The FCC’s Office of Economics and Analytics, in conjunction with the Wireless Telecommunications Bureau, disclosed today that the agency inadvertently briefly made public the license-area selections of applicants for Auction 103, a sale of upper 37 gigahertz, 39 GHz, and 47 GHz band spectrum that is scheduled to start on Dec. 10. As a result of the unprecedented information disclosure, impacted prospective bidders will be permitted to modify their license selections.
OEA and WTB said in a public notice that the information was available for less than three hours on Oct. 7, the day they announced that of the 39 short-form applications submitted, 29 were complete and 10 were incomplete (TR Daily, Oct. 7). Upfront payments are due tomorrow at 6 p.m.
Today’s public notice said that “the license area selections of a small number of applicants were viewed during that period.”
“Consistent with our anonymous bidding procedures, we intended to make available each applicant’s entire FCC Form 175 except for the Partial Economic Areas (PEAs) selected. The information on PEAs selected was inadvertently made accessible to the public for a short period, however. When we became aware that the license area selections were publicly viewable, we immediately suppressed this information from public search to prevent any further access to that information.
“Our internal investigation found that the license area selections of only a small minority of applicants were accessed during this period, and those selections were accessed only a small number of times,” the public notice added. “We have notified the affected applicants that their license area selections were accessed. As a threshold matter, we do not foresee any adverse impact on competition in Auction 103 as a result of the brief availability of this information. Each PEA whose selection was inadvertently revealed was selected by a minimum of 18 applicants. In addition, there are 34 blocks available in each license area, and the selection by an applicant of any particular PEA does not necessarily convey an intention to place bids on that PEA, nor does it provide any information about the number of blocks being targeted by the applicant.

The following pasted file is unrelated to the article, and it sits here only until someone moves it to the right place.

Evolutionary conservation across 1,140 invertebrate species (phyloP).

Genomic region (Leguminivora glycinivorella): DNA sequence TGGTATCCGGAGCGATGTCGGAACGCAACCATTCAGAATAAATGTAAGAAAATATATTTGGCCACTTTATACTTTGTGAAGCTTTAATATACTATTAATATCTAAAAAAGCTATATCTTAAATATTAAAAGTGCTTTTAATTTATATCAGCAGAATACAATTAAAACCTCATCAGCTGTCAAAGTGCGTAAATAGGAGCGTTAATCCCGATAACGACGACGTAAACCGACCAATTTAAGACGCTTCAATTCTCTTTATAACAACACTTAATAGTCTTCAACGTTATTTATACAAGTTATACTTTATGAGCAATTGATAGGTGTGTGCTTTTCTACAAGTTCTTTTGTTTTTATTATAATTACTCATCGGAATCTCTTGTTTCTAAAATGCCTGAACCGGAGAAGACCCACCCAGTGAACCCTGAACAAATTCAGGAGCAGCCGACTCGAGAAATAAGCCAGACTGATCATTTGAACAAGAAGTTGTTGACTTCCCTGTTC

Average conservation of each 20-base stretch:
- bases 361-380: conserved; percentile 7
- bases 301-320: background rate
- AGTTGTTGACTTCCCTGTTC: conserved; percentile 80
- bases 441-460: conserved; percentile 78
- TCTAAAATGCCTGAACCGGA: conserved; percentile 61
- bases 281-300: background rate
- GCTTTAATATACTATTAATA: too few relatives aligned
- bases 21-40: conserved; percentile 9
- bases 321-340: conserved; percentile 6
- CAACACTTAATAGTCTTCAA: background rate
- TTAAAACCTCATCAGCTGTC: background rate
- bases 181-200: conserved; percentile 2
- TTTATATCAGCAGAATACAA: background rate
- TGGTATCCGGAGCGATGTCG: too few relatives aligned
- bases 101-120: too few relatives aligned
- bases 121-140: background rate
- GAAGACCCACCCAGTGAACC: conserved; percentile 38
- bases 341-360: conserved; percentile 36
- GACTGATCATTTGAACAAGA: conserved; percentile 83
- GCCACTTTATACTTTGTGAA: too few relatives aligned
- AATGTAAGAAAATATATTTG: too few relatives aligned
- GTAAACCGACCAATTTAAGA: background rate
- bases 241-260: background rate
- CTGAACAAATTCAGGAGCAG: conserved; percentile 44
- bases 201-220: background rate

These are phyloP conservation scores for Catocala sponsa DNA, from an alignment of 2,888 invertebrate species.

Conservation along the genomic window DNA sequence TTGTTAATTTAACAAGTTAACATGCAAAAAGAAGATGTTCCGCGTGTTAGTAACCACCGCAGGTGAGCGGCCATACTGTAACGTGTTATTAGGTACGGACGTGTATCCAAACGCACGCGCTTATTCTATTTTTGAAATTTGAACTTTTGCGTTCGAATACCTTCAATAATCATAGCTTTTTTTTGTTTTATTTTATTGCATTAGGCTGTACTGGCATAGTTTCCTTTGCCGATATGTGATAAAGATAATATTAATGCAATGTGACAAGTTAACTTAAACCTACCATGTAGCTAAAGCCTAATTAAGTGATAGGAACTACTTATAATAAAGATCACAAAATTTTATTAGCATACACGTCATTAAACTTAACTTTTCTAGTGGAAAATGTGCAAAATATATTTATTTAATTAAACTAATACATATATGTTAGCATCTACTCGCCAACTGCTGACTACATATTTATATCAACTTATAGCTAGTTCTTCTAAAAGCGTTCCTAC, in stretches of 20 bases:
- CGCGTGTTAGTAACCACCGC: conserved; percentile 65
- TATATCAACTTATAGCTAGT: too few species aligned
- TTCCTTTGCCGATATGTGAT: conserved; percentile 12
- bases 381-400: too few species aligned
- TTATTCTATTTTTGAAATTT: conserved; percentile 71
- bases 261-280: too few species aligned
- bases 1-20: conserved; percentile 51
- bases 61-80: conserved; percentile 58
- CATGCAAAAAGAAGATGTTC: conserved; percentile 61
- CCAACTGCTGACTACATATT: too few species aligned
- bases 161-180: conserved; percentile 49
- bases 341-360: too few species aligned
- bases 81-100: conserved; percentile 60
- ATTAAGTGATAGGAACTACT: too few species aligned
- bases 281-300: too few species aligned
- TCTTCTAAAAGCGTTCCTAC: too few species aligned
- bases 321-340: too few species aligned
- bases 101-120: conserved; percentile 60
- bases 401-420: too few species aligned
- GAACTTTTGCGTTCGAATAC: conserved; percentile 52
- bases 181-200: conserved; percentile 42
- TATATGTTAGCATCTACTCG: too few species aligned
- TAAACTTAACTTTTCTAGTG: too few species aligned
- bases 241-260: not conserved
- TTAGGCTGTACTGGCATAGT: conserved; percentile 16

“Consequently, it would not be possible to discern with any certainty the particular bidders placing bids on any specific license area. These circumstances together with the very limited scope of the disclosure as determined by our investigation convince us that knowledge of the license selections of the applicants whose license area selections were viewed will not provide a material—if any—competitive advantage during the bidding,” according to the public notice.
“Nonetheless, we are cognizant of the perceived possible impact of this inadvertent disclosure on those applicants. Accordingly, we are providing certain affected applicants with additional flexibility with respect to their license area selections. On our own motion, for those affected applicants that selected fewer than all 416 PEAs, we waive section 1.2105(b)(2) of the Commission’s rules, which generally prohibits changes to an auction applicant’s license area selection after the short-form application deadline,” OEA and WTB added. “This will allow those affected applicants that did not select all PEAs to change their license area selections during the limited period described below.”